Boris Johnson's fairytale of green capitalism

The ‘green growth’ that Boris Johnson spoke of at the UN General Assembly is a fallacy, says Chris Nash. If we are to avert the climate emergency, we must build a society based on the principles of ‘regeneration’.

Boris Johnson

Boris Johnson, EU2017EE Estonian Presidency (CC BY 2.0)

Chris Nash

Boris Johnson’s ‘Kermit’ speech at the UN General Assembly might be a sign that the green message is, at last, getting through. However, the reality is likely that his strategists have convinced him that the climate now figures so highly in focus group meetings that he needs to ‘bag the green vote’ for the famous ‘early election’. It’s also probably come to his attention that green issues in the form of ‘conservation’ have a home in traditional Conservative ideology.

In one sense, it matters not – if his bumbling quips keep green issues at the forefront of people’s minds, then it makes our conversation with them that much easier. Though, there is a negative side to this speech. Johnson talks of ‘the breakthroughs and the investments that are made possible by capitalism and free markets’, attempting to sell us a fairytale version of green politics. Welcome to the wonderful world of ‘green growth’, a phrase that we will hear endlessly over the next phase of the climate emergency. This in itself is, of course, another piece of Johnson rhetoric because in ‘Boris-world’ it’s always possible to ‘have your cake and eat it’. However, ‘green growth’ may well turn out to be the final words on the lips of a dying planet.

Why should we Greens take on the challenge of telling people the inconvenient truth – that ‘green growth’ is just another rhetorical fallacy? In this country, and around the world, we are so deeply addicted to this narrative of continuous growth that it feels like political suicide to take an opposing stance. 

‘Green growth’ is a contradiction in terms. In her book ‘Doughnut Economics’, Kate Raworth provides convincing evidence that ‘growth’ has already taken us beyond several tipping points for global and ecological health. Therefore, continuing to grow in the same way will only push us closer to environmental disaster. In ‘Post Growth – Life After Capitalism’, Tim Jackson makes an even more fundamental point. Capitalism reached peak growth in the 1960s, and was only possible because of deeply dangerous levels of exploitation of natural resources. Since then, both the US and European models of capitalism have not delivered the growth to which we have become addicted. We now find ourselves in a crisis of growth capitalism, as the negative consequences of failing economies lead to nightmares of social injustice across the US and Europe – social unrest and record levels of poor physical and mental health.

Jackson describes the dilemma – “Capitalism has no answers to its own failings. It cannot pursue social justice while it continues to prioritise profit. It cannot protect our climate while it continues to idolize the stock market.” Only the Greens understand this because only the Greens link environmental and social justice in unified programmes not for growth, but for ‘regeneration’. We must bring this idea to the forefront of national thinking – it is ‘regeneration’ that stands in authentic opposition to Johnson’s ‘green growth’. Green growth does not change the fundamental predisposition of capitalism. It continues to go beyond the limits of what nature can safely provide, supporting fossil fuel extraction and use, arguing falsely that new technology makes the process safe. It doesn’t take much thinking to see who benefits from this – the fossil fuel multinationals and the political systems they subsidise.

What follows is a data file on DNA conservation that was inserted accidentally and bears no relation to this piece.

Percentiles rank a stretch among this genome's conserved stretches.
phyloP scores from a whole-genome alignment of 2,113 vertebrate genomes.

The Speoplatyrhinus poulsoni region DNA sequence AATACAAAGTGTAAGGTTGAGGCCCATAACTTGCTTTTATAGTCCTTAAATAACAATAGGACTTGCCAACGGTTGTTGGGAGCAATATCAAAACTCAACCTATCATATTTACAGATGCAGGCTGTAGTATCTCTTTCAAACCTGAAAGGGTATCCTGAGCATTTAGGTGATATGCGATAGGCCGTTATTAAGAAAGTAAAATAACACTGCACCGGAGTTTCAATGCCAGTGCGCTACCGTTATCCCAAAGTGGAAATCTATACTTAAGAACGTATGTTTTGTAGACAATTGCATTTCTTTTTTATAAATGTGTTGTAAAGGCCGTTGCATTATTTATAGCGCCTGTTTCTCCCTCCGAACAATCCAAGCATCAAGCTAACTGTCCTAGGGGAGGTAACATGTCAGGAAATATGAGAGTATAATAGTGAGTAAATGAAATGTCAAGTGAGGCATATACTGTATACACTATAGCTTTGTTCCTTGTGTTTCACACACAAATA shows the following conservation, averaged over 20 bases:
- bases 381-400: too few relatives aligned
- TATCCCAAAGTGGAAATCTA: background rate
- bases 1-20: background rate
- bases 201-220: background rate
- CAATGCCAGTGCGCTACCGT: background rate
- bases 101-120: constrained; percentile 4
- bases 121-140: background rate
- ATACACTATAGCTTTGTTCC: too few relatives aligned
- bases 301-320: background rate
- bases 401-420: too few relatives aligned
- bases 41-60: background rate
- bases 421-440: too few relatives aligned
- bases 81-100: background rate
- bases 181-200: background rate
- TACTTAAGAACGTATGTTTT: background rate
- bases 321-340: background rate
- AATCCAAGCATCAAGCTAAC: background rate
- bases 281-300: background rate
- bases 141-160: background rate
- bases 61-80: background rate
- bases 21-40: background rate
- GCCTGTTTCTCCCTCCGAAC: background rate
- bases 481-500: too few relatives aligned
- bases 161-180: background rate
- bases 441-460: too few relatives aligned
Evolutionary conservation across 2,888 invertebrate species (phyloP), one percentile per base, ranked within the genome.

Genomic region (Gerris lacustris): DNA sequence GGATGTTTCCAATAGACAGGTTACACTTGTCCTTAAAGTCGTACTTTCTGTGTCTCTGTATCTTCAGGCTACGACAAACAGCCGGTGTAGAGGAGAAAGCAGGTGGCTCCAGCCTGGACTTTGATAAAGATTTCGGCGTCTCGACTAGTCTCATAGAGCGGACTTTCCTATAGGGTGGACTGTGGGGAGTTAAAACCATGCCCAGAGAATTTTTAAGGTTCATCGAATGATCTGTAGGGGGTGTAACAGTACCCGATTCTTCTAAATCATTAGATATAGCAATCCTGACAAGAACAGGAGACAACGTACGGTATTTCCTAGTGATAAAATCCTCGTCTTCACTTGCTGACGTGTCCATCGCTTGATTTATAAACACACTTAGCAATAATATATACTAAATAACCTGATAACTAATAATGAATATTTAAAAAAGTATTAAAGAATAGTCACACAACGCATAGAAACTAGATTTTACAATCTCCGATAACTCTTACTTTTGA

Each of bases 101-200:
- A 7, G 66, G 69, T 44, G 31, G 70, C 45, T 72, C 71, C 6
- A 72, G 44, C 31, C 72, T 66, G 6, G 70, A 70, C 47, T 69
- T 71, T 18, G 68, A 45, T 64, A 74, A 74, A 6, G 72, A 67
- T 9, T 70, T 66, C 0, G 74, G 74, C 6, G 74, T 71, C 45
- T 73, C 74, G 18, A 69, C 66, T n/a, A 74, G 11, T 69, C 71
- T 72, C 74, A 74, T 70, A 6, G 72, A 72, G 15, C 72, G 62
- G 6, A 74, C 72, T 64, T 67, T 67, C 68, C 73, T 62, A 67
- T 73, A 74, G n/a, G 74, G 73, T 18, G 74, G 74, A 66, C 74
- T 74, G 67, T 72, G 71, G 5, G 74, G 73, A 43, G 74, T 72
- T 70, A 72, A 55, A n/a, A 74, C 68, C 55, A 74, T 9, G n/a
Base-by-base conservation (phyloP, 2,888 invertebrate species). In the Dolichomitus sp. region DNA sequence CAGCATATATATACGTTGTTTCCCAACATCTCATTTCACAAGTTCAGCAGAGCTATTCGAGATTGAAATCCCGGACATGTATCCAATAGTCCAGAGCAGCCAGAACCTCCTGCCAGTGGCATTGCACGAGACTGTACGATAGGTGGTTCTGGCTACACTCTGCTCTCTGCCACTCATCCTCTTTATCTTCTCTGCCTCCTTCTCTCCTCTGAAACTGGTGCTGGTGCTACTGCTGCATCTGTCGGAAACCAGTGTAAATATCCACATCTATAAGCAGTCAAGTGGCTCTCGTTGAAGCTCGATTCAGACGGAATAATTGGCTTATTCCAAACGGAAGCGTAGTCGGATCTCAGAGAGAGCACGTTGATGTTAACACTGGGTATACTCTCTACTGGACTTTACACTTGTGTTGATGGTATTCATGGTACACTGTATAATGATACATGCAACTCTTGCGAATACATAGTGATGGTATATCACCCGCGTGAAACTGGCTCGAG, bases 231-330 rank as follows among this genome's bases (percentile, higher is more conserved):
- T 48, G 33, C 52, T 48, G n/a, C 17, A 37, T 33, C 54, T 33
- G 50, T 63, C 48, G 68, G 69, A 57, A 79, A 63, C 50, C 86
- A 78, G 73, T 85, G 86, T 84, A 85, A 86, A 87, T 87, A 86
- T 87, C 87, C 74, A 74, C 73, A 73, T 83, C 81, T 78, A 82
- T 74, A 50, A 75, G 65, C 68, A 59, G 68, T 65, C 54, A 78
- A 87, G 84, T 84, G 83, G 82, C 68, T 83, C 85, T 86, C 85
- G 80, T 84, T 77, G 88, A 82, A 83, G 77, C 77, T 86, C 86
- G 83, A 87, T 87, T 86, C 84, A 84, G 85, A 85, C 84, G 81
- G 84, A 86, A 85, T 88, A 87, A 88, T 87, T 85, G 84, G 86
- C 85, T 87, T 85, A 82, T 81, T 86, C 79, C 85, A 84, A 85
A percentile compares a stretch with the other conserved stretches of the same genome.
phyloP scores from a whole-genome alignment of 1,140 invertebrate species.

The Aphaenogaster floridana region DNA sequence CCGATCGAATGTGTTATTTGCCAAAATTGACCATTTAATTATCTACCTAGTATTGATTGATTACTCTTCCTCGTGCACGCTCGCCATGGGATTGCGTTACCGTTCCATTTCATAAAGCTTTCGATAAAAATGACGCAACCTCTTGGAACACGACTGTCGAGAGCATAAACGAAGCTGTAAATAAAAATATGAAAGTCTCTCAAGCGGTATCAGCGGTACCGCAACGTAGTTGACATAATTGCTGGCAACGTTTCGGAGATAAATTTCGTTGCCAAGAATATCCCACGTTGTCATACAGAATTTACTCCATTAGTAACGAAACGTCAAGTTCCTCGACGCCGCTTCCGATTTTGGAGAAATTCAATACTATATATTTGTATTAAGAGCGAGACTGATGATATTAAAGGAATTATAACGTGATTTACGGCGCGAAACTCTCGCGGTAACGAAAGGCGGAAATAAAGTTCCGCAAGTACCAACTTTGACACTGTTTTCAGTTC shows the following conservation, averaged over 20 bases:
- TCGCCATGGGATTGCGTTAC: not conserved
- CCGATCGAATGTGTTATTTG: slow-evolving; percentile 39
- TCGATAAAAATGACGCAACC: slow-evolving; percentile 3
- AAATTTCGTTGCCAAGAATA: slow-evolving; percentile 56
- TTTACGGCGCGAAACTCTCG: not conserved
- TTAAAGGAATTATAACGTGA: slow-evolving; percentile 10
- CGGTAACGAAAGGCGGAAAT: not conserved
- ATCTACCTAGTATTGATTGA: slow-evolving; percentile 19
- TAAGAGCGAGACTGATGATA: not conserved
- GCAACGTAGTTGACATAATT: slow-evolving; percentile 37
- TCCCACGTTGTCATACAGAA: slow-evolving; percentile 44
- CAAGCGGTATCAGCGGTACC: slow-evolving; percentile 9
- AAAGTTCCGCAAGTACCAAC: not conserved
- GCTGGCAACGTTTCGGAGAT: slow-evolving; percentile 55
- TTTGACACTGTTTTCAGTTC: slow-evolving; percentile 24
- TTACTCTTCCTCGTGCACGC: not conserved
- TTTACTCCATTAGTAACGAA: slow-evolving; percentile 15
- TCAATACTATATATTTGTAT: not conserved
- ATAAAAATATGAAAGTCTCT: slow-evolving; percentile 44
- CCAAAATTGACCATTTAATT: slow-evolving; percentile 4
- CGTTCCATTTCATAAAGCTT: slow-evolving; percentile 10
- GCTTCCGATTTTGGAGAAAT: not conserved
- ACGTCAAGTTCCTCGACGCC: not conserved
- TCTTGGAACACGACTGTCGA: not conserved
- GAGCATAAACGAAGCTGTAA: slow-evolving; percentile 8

The argument of ‘regenerative economics’ is entirely different. It is not about doing ‘no more harm’ to the planet – the so-called ‘net zero’ strategy. It is too late for this. We are beyond too many tipping points. The challenge of regenerative culture and economics is to live in authentic harmony with the natural world by operating our society, our agriculture and our industry in ways that give back, as opposed to taking from nature. In the re-generative city, vehicles using roads and pedestrians using pavements would generate electricity as they move. Every roof would be flat and used for generating solar power and growing crops. These ideas are only the start of what could be imagined if we adopt the regenerative model of thinking.

So thank you, Boris. Thank you for nudging the national and international agenda in the right direction, but please don’t try to bamboozle us with more of your spin and electioneering. Green growth is an illusion, a children’s fairy tale which we Greens will vigorously oppose with the only grown-up, adult truth – that we must limit growth and move as quickly as possible away from the dying days of capitalism towards a culture of justice and harmony with our planet, based on the principles of regeneration.